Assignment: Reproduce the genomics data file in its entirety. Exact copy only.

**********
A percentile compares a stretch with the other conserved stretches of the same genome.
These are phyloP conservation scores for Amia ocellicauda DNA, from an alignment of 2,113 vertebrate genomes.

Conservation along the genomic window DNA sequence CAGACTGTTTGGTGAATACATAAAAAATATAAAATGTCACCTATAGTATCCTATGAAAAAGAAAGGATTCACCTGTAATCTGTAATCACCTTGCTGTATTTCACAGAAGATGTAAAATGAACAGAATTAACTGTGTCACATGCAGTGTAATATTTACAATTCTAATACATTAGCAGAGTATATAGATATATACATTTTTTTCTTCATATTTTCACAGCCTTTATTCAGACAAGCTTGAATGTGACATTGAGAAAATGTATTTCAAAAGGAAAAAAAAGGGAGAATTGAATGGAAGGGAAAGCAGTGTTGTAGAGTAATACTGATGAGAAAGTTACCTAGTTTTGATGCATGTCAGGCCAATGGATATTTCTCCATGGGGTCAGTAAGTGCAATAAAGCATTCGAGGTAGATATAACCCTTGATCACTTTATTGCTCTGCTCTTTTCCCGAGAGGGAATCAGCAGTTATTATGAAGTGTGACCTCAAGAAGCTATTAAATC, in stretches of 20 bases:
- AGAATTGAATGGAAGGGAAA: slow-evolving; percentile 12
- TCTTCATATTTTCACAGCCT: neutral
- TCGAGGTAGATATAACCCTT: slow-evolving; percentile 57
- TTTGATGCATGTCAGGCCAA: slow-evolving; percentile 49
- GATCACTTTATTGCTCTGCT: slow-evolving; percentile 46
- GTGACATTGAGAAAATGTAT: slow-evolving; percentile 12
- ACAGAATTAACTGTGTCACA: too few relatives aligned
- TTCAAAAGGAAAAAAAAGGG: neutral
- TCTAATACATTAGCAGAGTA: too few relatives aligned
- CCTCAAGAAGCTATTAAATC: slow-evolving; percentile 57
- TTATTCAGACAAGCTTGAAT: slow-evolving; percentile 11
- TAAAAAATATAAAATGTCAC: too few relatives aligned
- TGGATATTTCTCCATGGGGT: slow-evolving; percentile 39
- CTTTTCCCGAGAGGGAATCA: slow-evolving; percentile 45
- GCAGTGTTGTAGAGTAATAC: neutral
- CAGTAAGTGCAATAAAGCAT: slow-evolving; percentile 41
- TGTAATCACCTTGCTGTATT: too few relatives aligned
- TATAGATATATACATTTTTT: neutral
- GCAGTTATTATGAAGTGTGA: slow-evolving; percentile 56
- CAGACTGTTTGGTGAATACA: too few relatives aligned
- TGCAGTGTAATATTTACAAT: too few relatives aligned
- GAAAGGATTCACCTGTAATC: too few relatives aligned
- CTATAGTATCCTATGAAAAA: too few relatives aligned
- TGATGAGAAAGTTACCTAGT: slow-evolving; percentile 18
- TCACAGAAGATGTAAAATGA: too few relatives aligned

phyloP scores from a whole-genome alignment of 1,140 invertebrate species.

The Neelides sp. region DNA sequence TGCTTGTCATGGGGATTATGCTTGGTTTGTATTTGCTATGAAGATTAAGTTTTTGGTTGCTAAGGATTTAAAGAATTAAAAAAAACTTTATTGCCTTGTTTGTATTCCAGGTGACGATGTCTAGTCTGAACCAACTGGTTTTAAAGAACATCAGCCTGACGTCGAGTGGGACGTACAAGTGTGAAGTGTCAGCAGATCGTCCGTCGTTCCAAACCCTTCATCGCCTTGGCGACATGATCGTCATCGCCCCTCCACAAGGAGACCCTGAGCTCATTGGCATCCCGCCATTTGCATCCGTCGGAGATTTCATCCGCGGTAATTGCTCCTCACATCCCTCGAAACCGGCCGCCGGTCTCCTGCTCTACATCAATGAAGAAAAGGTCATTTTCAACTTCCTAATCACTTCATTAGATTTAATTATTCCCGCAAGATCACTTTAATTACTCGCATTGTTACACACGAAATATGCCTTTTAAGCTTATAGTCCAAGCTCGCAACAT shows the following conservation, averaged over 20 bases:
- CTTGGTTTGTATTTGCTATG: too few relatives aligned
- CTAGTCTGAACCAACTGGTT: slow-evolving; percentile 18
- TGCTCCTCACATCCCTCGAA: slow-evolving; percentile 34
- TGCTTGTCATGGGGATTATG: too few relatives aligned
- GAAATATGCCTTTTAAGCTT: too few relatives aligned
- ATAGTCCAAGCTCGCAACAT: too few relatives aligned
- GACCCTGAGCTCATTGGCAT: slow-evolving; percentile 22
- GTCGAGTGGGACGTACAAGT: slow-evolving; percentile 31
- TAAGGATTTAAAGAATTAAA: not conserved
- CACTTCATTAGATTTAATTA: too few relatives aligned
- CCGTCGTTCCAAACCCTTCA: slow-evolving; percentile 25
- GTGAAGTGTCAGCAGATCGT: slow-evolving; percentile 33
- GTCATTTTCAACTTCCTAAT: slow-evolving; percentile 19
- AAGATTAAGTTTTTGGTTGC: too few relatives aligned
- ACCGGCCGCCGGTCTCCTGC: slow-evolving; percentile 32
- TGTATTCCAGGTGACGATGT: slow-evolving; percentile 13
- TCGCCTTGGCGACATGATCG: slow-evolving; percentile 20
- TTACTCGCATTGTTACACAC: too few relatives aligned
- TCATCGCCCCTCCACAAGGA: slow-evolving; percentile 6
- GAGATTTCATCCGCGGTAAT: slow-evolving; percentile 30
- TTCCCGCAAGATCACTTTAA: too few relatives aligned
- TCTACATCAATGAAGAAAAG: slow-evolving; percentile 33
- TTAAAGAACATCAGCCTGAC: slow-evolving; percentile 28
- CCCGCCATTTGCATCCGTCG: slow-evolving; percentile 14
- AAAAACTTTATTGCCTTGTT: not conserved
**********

A percentile compares a stretch with the other conserved stretches of the same genome.
These are phyloP conservation scores for Amia ocellicauda DNA, from an alignment of 2,113 vertebrate genomes.

Conservation along the genomic window DNA sequence CAGACTGTTTGGTGAATACATAAAAAATATAAAATGTCACCTATAGTATCCTATGAAAAAGAAAGGATTCACCTGTAATCTGTAATCACCTTGCTGTATTTCACAGAAGATGTAAAATGAACAGAATTAACTGTGTCACATGCAGTGTAATATTTACAATTCTAATACATTAGCAGAGTATATAGATATATACATTTTTTTCTTCATATTTTCACAGCCTTTATTCAGACAAGCTTGAATGTGACATTGAGAAAATGTATTTCAAAAGGAAAAAAAAGGGAGAATTGAATGGAAGGGAAAGCAGTGTTGTAGAGTAATACTGATGAGAAAGTTACCTAGTTTTGATGCATGTCAGGCCAATGGATATTTCTCCATGGGGTCAGTAAGTGCAATAAAGCATTCGAGGTAGATATAACCCTTGATCACTTTATTGCTCTGCTCTTTTCCCGAGAGGGAATCAGCAGTTATTATGAAGTGTGACCTCAAGAAGCTATTAAATC, in stretches of 20 bases:
- AGAATTGAATGGAAGGGAAA: slow-evolving; percentile 12
- TCTTCATATTTTCACAGCCT: neutral
- TCGAGGTAGATATAACCCTT: slow-evolving; percentile 57
- TTTGATGCATGTCAGGCCAA: slow-evolving; percentile 49
- GATCACTTTATTGCTCTGCT: slow-evolving; percentile 46
- GTGACATTGAGAAAATGTAT: slow-evolving; percentile 12
- ACAGAATTAACTGTGTCACA: too few relatives aligned
- TTCAAAAGGAAAAAAAAGGG: neutral
- TCTAATACATTAGCAGAGTA: too few relatives aligned
- CCTCAAGAAGCTATTAAATC: slow-evolving; percentile 57
- TTATTCAGACAAGCTTGAAT: slow-evolving; percentile 11
- TAAAAAATATAAAATGTCAC: too few relatives aligned
- TGGATATTTCTCCATGGGGT: slow-evolving; percentile 39
- CTTTTCCCGAGAGGGAATCA: slow-evolving; percentile 45
- GCAGTGTTGTAGAGTAATAC: neutral
- CAGTAAGTGCAATAAAGCAT: slow-evolving; percentile 41
- TGTAATCACCTTGCTGTATT: too few relatives aligned
- TATAGATATATACATTTTTT: neutral
- GCAGTTATTATGAAGTGTGA: slow-evolving; percentile 56
- CAGACTGTTTGGTGAATACA: too few relatives aligned
- TGCAGTGTAATATTTACAAT: too few relatives aligned
- GAAAGGATTCACCTGTAATC: too few relatives aligned
- CTATAGTATCCTATGAAAAA: too few relatives aligned
- TGATGAGAAAGTTACCTAGT: slow-evolving; percentile 18
- TCACAGAAGATGTAAAATGA: too few relatives aligned

phyloP scores from a whole-genome alignment of 1,140 invertebrate species.

The Neelides sp. region DNA sequence TGCTTGTCATGGGGATTATGCTTGGTTTGTATTTGCTATGAAGATTAAGTTTTTGGTTGCTAAGGATTTAAAGAATTAAAAAAAACTTTATTGCCTTGTTTGTATTCCAGGTGACGATGTCTAGTCTGAACCAACTGGTTTTAAAGAACATCAGCCTGACGTCGAGTGGGACGTACAAGTGTGAAGTGTCAGCAGATCGTCCGTCGTTCCAAACCCTTCATCGCCTTGGCGACATGATCGTCATCGCCCCTCCACAAGGAGACCCTGAGCTCATTGGCATCCCGCCATTTGCATCCGTCGGAGATTTCATCCGCGGTAATTGCTCCTCACATCCCTCGAAACCGGCCGCCGGTCTCCTGCTCTACATCAATGAAGAAAAGGTCATTTTCAACTTCCTAATCACTTCATTAGATTTAATTATTCCCGCAAGATCACTTTAATTACTCGCATTGTTACACACGAAATATGCCTTTTAAGCTTATAGTCCAAGCTCGCAACAT shows the following conservation, averaged over 20 bases:
- CTTGGTTTGTATTTGCTATG: too few relatives aligned
- CTAGTCTGAACCAACTGGTT: slow-evolving; percentile 18
- TGCTCCTCACATCCCTCGAA: slow-evolving; percentile 34
- TGCTTGTCATGGGGATTATG: too few relatives aligned
- GAAATATGCCTTTTAAGCTT: too few relatives aligned
- ATAGTCCAAGCTCGCAACAT: too few relatives aligned
- GACCCTGAGCTCATTGGCAT: slow-evolving; percentile 22
- GTCGAGTGGGACGTACAAGT: slow-evolving; percentile 31
- TAAGGATTTAAAGAATTAAA: not conserved
- CACTTCATTAGATTTAATTA: too few relatives aligned
- CCGTCGTTCCAAACCCTTCA: slow-evolving; percentile 25
- GTGAAGTGTCAGCAGATCGT: slow-evolving; percentile 33
- GTCATTTTCAACTTCCTAAT: slow-evolving; percentile 19
- AAGATTAAGTTTTTGGTTGC: too few relatives aligned
- ACCGGCCGCCGGTCTCCTGC: slow-evolving; percentile 32
- TGTATTCCAGGTGACGATGT: slow-evolving; percentile 13
- TCGCCTTGGCGACATGATCG: slow-evolving; percentile 20
- TTACTCGCATTGTTACACAC: too few relatives aligned
- TCATCGCCCCTCCACAAGGA: slow-evolving; percentile 6
- GAGATTTCATCCGCGGTAAT: slow-evolving; percentile 30
- TTCCCGCAAGATCACTTTAA: too few relatives aligned
- TCTACATCAATGAAGAAAAG: slow-evolving; percentile 33
- TTAAAGAACATCAGCCTGAC: slow-evolving; percentile 28
- CCCGCCATTTGCATCCGTCG: slow-evolving; percentile 14
- AAAAACTTTATTGCCTTGTT: not conserved